Lee Bey ’88
Journalist. Critic. Torchbearer.
一道本不卡免费高清Lee Bey’s journalism background prepared him for a wild career ride as an influential architecture critic, Chicago’s chief design adviser, and thoughtful civic engagement leader.
Lee Bey was sweating it out on a May day in 2001. Less than three weeks into his job as Chicago Mayor Richard M. Daley’s deputy chief of staff, Bey found himself informing a room full of prized architects and Chicago Bears owners that the boss wanted a new football stadium to be shoehorned into the historic Soldier Field structure—instead of constructing a brand-new field elsewhere. Delivering the decision “nobody was happy about” forced the longtime journalist and architecture critic to improvise some serious diplomacy skills on the spot.
一道本不卡免费高清“I understood the gravity of what I was getting myself into,” Bey says, “but the fact that I could find the levers and ask the right questions to get this done—it was Columbia College Chicago that taught me that.”
一道本不卡免费高清Born in 1965 to working-class parents on the South Side, Bey fell in love with the city—particularly its architecture—at an early age. In high school, Bey took the advice of his English teacher and pursued journalism, writing for local newspapers and eventually enrolling in Columbia’s journalism program in 1985.
“It was an interesting time because Harold Washington was mayor, and there was this interest in African Americans being represented and [having] voices in the media,” Bey says. “I said, ‘This is where I want to be.’”
After graduating in 1988, Bey eventually landed at the Chicago Sun-Times, where he covered crime, gangs, and government scandals for three years. Then after writing an architecturally-themed piece that caught the eye of his editor, he became the Sun-Times一道本不卡免费高清’ first architecture critic.
The Foundation of a Career
一道本不卡免费高清As an architecture critic, Bey found his niche, using his weekly full-page column not only to critique new architecture, but to fight for the preservation of significant city landmarks, including those in Bronzeville, one of the nation’s most important centers of African-American urban history—and where Bey’s father had grown up.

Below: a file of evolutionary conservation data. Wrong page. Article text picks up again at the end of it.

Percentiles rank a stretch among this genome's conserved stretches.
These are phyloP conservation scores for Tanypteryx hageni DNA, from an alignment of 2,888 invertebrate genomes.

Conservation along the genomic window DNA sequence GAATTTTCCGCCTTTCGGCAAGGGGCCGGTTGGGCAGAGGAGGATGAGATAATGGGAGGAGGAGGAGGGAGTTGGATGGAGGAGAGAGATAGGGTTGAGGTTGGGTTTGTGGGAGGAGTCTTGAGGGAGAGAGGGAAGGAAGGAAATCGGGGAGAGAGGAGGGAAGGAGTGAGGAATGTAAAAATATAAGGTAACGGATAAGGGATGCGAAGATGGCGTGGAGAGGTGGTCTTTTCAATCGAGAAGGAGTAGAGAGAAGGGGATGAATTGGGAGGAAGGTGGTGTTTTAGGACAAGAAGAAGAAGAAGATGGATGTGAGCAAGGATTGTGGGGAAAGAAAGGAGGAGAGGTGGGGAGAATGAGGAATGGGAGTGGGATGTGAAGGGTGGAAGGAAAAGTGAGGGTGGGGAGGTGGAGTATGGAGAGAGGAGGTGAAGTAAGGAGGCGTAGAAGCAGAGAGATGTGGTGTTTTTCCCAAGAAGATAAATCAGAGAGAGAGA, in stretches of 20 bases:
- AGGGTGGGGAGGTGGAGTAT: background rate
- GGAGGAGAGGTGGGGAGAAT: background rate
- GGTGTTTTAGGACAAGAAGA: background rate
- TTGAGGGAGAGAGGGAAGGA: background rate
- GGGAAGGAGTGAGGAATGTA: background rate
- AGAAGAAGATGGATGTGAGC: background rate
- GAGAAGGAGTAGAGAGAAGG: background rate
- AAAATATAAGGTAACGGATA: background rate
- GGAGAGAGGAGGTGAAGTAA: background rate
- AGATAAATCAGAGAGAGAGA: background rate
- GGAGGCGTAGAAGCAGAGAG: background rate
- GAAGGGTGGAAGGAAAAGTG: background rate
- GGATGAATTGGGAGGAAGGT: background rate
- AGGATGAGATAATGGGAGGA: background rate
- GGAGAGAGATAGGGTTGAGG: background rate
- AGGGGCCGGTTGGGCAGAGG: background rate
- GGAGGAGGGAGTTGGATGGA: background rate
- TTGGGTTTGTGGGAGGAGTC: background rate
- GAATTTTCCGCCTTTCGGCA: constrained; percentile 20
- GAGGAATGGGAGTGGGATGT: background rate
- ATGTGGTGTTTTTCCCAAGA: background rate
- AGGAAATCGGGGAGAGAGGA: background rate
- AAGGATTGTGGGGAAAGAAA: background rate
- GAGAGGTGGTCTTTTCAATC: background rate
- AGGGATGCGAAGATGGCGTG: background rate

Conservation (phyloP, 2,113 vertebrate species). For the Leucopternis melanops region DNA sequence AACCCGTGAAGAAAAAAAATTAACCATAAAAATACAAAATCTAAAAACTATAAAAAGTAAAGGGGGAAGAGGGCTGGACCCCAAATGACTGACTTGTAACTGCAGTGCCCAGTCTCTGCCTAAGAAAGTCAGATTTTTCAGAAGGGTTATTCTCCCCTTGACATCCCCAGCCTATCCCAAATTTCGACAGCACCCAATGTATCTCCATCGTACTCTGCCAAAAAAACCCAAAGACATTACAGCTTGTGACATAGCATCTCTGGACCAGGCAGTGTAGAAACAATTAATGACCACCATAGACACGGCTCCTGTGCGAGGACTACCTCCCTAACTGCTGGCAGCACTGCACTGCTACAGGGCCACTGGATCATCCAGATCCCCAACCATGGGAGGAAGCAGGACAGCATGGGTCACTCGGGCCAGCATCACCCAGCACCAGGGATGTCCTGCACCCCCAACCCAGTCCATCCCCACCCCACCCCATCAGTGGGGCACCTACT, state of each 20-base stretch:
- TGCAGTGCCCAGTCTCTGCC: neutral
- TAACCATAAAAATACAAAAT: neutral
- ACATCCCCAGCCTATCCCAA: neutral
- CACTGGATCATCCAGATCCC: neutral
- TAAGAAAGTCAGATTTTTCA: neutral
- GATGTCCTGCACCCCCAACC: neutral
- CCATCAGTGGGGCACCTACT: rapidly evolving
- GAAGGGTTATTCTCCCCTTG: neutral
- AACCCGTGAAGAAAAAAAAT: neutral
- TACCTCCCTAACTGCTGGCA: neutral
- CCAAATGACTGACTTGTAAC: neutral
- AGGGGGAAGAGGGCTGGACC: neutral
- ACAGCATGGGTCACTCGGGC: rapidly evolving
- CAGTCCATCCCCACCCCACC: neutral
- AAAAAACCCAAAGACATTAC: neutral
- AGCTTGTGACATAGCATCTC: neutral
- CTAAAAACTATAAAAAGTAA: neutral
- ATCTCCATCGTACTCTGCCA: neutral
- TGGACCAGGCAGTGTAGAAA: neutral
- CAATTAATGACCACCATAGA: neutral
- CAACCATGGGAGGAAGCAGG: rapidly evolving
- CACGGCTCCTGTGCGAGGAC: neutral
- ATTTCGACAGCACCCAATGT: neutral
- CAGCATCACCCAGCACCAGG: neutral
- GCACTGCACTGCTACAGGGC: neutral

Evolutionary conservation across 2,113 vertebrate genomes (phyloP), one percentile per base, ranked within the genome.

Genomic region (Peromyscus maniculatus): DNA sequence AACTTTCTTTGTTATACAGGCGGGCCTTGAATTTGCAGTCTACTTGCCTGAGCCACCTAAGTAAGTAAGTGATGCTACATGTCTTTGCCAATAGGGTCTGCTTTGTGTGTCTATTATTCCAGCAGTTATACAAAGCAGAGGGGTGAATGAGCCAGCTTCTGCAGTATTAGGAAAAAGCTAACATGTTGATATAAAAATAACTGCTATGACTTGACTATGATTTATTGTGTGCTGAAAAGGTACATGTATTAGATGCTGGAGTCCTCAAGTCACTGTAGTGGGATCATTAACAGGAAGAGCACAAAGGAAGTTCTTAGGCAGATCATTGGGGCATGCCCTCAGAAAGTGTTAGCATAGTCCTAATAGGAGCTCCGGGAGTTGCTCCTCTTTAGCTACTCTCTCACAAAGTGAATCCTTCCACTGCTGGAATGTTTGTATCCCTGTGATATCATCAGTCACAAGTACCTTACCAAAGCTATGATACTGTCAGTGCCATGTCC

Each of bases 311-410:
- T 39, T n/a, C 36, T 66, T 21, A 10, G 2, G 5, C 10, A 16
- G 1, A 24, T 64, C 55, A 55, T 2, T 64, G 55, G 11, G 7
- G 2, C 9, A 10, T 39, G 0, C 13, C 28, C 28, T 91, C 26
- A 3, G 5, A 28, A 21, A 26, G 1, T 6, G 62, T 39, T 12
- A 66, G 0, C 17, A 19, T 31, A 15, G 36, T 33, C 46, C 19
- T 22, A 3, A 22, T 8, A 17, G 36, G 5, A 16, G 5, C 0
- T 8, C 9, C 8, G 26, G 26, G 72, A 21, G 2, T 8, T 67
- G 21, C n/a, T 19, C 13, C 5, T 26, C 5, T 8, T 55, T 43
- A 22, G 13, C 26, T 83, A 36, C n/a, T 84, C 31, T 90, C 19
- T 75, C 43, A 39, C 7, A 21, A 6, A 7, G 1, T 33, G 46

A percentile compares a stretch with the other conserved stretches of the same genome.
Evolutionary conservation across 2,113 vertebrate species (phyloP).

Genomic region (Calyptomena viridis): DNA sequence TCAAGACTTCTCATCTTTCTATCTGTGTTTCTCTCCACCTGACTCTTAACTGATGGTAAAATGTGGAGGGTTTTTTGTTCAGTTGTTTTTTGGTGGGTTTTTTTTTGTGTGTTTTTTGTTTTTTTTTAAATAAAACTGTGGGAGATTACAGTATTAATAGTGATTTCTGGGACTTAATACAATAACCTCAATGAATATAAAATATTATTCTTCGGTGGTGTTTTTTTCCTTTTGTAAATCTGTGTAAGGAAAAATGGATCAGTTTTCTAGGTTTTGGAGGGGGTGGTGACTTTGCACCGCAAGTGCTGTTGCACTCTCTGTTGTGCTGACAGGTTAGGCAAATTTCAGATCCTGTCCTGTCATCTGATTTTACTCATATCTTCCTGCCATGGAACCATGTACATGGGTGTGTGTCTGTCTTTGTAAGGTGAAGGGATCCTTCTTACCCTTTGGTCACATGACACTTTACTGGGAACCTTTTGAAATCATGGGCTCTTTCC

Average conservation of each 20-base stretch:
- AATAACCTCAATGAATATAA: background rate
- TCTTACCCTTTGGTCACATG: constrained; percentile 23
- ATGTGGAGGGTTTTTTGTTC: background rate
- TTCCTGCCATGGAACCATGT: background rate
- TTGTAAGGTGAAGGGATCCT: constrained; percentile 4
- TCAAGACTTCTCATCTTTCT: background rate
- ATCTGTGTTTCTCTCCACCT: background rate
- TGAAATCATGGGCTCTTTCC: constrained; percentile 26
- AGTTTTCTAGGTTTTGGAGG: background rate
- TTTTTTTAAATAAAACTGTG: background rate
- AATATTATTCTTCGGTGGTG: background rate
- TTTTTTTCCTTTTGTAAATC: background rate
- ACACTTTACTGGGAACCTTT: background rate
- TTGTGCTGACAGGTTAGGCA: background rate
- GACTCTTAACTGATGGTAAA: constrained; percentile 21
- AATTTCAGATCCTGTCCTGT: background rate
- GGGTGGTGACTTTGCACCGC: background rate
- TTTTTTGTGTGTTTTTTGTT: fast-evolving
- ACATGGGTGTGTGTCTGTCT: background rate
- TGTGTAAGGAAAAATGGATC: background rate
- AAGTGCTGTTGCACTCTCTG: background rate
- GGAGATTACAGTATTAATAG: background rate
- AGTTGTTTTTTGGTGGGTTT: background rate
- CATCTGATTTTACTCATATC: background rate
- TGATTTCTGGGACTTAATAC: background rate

一道本不卡免费高清“The city was moving to demolish [about eight] historic buildings that were the anchors of Bronzeville,” Bey says. “The city landmarked some, [and] they specifically saved the old Eighth Regiment Armory [the first U.S. armory built for an African-American military regiment] and turned it into a high school, on the strength of what we had written.”
Moving Beyond Journalism
一道本不卡免费高清After being handpicked by Mayor Daley to become his senior architectural design adviser in 2001, Bey managed the 18-month Soldier Field project and negotiated the creation of a green roof atop the $700 million expansion of Chicago’s McCormick Place Convention Center.
一道本不卡免费高清In 2004, Bey moved to the architectural firm Skidmore, Owings and Merrill to serve as the company’s government liaison. He then became executive director of the influential civic group Chicago Central Area Committee, all the while pursuing other creative outlets at WBEZ as a producer and host.
A Civic Leader
Today, Bey is civic engagement and special projects manager at the Arts Incubator with The University of Chicago Arts and Public Life Initiative, managing strategic initiatives and partnerships with arts organizations, community groups and civic leaders.
一道本不卡免费高清This Renaissance man says his time at Columbia informed his perspective. “Education is not learning a skill, necessarily; it’s opening the doors of your mind so that everything can be considered,” he says. “And that’s what Columbia did for me. To be able to take the strange turns that my career has taken—it takes a mind that’s open.”
Adapted from DEMO magazine, issue 20